Dollar shelters under recession clouds as investors put safety first
The dollar found support from investors worried about recession and seeking safety to hold just below a two-decade high on Monday, having slipped late last week after downbeat U.S. economic data reduced bets on U.S. interest rate hikes.
While Asian stocks followed Wall Street higher, currency traders were wary of extending Friday’s dollar selling because the dollar typically rises in times of uncertainty.
The risk-sensitive Australian dollar eased 0.3% to $0.6918, weighed down by sliding commodity prices. The euro was pinned at $1.0563, though the beaten-down yen steadied to 134.68 per dollar.
The U.S. dollar index was steady at 104.010, having made a 20-year peak of 105.79 earlier in the month.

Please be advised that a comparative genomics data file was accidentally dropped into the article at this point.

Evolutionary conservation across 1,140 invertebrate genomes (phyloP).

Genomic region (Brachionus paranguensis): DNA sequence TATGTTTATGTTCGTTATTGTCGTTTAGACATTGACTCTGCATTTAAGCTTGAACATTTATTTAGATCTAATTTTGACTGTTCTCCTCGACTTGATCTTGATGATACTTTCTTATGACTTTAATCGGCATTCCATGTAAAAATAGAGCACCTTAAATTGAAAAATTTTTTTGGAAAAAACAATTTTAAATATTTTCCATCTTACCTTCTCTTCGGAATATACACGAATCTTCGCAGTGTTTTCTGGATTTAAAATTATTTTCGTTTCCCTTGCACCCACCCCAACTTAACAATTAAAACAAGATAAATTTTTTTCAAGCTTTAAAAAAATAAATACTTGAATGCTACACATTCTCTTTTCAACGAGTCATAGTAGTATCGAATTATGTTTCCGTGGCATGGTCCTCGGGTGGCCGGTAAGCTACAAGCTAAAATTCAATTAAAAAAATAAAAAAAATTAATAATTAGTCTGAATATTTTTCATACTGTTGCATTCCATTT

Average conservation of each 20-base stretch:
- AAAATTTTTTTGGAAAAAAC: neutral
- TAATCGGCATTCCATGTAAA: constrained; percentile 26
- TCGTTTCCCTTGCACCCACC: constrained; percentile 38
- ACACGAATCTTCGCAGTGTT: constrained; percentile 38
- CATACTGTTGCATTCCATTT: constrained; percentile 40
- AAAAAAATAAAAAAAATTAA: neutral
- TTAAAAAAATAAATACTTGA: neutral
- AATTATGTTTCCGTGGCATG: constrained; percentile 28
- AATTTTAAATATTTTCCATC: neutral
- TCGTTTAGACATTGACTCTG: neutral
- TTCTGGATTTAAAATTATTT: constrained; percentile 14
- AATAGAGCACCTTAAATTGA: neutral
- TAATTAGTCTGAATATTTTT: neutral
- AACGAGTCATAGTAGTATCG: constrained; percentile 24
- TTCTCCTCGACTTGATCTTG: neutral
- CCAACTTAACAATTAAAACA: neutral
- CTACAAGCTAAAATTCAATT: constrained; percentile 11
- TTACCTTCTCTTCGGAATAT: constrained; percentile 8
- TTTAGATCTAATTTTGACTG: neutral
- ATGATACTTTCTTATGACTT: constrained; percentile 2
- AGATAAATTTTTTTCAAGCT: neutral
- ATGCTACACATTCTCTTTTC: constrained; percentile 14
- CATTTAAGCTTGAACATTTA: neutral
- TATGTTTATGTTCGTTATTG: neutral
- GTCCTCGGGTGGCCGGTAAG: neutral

Weakening U.S. economic data knocked it off that perch, and a survey released on Friday showed consumer confidence at a record low, giving another prompt for investors to cut back bets on U.S. interest rate hikes.
But the specter of a global slowdown, and a preference for dollar-denominated assets in such times, has underpinned the greenback.
“The dollar tends to rise when people worry about a global recession,” said Commonwealth Bank of Australia strategist Joe Capurso in Sydney.
Futures pricing shows traders now anticipating the U.S. Federal Reserve’s benchmark funds rate stabilising around 3.5% from March next year, a pullback from pricing in rates zooming close to 4% in 2023. Treasuries rallied last week.
The New Zealand dollar was pinned at $0.6035, while sterling was stuck at $1.2282.
Chinese factory activity data due to be released later this week could provide a guide as to whether the world’s second-largest economy is finding momentum again after the disruption caused by strict Covid-19 lockdown measures.
China’s yuan was steady at 6.6920.